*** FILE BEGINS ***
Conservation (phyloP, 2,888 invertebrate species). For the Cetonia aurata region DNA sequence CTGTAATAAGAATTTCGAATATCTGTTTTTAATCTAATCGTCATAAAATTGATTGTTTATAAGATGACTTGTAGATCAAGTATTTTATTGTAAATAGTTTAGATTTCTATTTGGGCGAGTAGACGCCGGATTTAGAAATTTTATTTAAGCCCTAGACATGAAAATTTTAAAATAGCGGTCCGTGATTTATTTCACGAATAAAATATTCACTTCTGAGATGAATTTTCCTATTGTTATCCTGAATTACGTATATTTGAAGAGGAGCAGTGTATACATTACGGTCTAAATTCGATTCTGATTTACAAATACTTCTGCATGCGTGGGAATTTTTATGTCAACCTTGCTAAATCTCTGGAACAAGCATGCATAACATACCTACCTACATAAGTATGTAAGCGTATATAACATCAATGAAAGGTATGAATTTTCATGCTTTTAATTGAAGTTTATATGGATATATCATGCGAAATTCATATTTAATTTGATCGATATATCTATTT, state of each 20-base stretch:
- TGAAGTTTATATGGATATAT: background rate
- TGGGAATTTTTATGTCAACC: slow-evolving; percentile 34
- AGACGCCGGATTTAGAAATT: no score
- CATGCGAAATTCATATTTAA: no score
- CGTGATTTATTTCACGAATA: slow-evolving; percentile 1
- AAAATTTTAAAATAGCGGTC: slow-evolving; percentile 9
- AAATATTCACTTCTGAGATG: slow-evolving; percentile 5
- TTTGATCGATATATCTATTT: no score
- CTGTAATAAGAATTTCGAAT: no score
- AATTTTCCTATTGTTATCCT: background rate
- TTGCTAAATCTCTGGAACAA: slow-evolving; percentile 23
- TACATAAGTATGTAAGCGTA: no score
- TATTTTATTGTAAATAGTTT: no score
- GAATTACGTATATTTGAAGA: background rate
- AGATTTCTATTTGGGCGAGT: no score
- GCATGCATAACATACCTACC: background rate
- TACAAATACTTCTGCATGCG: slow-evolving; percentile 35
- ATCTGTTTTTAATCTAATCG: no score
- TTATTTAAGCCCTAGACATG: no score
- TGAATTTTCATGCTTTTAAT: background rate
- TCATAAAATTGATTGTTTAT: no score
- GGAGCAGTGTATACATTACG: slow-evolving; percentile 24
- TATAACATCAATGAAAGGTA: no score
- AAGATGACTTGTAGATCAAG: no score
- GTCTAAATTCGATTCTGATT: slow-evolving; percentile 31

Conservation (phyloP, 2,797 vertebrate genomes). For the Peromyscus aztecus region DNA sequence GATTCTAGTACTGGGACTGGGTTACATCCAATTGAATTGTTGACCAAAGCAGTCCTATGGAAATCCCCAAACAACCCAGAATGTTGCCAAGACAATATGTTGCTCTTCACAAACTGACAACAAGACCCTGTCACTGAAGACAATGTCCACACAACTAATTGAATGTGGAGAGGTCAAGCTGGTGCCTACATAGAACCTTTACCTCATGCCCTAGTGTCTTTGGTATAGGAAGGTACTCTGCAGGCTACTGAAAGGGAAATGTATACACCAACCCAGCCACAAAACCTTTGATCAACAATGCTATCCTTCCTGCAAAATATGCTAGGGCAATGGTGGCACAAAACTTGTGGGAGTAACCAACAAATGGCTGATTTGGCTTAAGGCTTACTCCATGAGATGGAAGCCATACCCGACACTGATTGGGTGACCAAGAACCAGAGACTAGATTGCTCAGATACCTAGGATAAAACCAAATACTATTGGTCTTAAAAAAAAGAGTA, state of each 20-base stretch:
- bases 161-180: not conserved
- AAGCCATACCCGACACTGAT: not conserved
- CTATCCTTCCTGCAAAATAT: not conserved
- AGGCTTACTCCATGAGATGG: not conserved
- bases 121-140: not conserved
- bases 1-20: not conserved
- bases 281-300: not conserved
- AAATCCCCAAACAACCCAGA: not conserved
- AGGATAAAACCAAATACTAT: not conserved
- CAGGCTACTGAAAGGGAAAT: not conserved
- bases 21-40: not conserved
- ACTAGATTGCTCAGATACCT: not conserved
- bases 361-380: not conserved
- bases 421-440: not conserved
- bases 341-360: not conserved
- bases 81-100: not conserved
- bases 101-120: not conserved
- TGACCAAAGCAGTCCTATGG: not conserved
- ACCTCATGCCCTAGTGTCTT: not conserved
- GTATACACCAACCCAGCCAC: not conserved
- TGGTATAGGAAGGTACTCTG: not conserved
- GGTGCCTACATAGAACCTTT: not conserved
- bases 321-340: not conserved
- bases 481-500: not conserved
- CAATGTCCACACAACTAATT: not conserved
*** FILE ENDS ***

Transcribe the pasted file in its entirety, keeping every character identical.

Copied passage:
Conservation (phyloP, 2,888 invertebrate species). For the Cetonia aurata region DNA sequence CTGTAATAAGAATTTCGAATATCTGTTTTTAATCTAATCGTCATAAAATTGATTGTTTATAAGATGACTTGTAGATCAAGTATTTTATTGTAAATAGTTTAGATTTCTATTTGGGCGAGTAGACGCCGGATTTAGAAATTTTATTTAAGCCCTAGACATGAAAATTTTAAAATAGCGGTCCGTGATTTATTTCACGAATAAAATATTCACTTCTGAGATGAATTTTCCTATTGTTATCCTGAATTACGTATATTTGAAGAGGAGCAGTGTATACATTACGGTCTAAATTCGATTCTGATTTACAAATACTTCTGCATGCGTGGGAATTTTTATGTCAACCTTGCTAAATCTCTGGAACAAGCATGCATAACATACCTACCTACATAAGTATGTAAGCGTATATAACATCAATGAAAGGTATGAATTTTCATGCTTTTAATTGAAGTTTATATGGATATATCATGCGAAATTCATATTTAATTTGATCGATATATCTATTT, state of each 20-base stretch:
- TGAAGTTTATATGGATATAT: background rate
- TGGGAATTTTTATGTCAACC: slow-evolving; percentile 34
- AGACGCCGGATTTAGAAATT: no score
- CATGCGAAATTCATATTTAA: no score
- CGTGATTTATTTCACGAATA: slow-evolving; percentile 1
- AAAATTTTAAAATAGCGGTC: slow-evolving; percentile 9
- AAATATTCACTTCTGAGATG: slow-evolving; percentile 5
- TTTGATCGATATATCTATTT: no score
- CTGTAATAAGAATTTCGAAT: no score
- AATTTTCCTATTGTTATCCT: background rate
- TTGCTAAATCTCTGGAACAA: slow-evolving; percentile 23
- TACATAAGTATGTAAGCGTA: no score
- TATTTTATTGTAAATAGTTT: no score
- GAATTACGTATATTTGAAGA: background rate
- AGATTTCTATTTGGGCGAGT: no score
- GCATGCATAACATACCTACC: background rate
- TACAAATACTTCTGCATGCG: slow-evolving; percentile 35
- ATCTGTTTTTAATCTAATCG: no score
- TTATTTAAGCCCTAGACATG: no score
- TGAATTTTCATGCTTTTAAT: background rate
- TCATAAAATTGATTGTTTAT: no score
- GGAGCAGTGTATACATTACG: slow-evolving; percentile 24
- TATAACATCAATGAAAGGTA: no score
- AAGATGACTTGTAGATCAAG: no score
- GTCTAAATTCGATTCTGATT: slow-evolving; percentile 31

Conservation (phyloP, 2,797 vertebrate genomes). For the Peromyscus aztecus region DNA sequence GATTCTAGTACTGGGACTGGGTTACATCCAATTGAATTGTTGACCAAAGCAGTCCTATGGAAATCCCCAAACAACCCAGAATGTTGCCAAGACAATATGTTGCTCTTCACAAACTGACAACAAGACCCTGTCACTGAAGACAATGTCCACACAACTAATTGAATGTGGAGAGGTCAAGCTGGTGCCTACATAGAACCTTTACCTCATGCCCTAGTGTCTTTGGTATAGGAAGGTACTCTGCAGGCTACTGAAAGGGAAATGTATACACCAACCCAGCCACAAAACCTTTGATCAACAATGCTATCCTTCCTGCAAAATATGCTAGGGCAATGGTGGCACAAAACTTGTGGGAGTAACCAACAAATGGCTGATTTGGCTTAAGGCTTACTCCATGAGATGGAAGCCATACCCGACACTGATTGGGTGACCAAGAACCAGAGACTAGATTGCTCAGATACCTAGGATAAAACCAAATACTATTGGTCTTAAAAAAAAGAGTA, state of each 20-base stretch:
- bases 161-180: not conserved
- AAGCCATACCCGACACTGAT: not conserved
- CTATCCTTCCTGCAAAATAT: not conserved
- AGGCTTACTCCATGAGATGG: not conserved
- bases 121-140: not conserved
- bases 1-20: not conserved
- bases 281-300: not conserved
- AAATCCCCAAACAACCCAGA: not conserved
- AGGATAAAACCAAATACTAT: not conserved
- CAGGCTACTGAAAGGGAAAT: not conserved
- bases 21-40: not conserved
- ACTAGATTGCTCAGATACCT: not conserved
- bases 361-380: not conserved
- bases 421-440: not conserved
- bases 341-360: not conserved
- bases 81-100: not conserved
- bases 101-120: not conserved
- TGACCAAAGCAGTCCTATGG: not conserved
- ACCTCATGCCCTAGTGTCTT: not conserved
- GTATACACCAACCCAGCCAC: not conserved
- TGGTATAGGAAGGTACTCTG: not conserved
- GGTGCCTACATAGAACCTTT: not conserved
- bases 321-340: not conserved
- bases 481-500: not conserved
- CAATGTCCACACAACTAATT: not conserved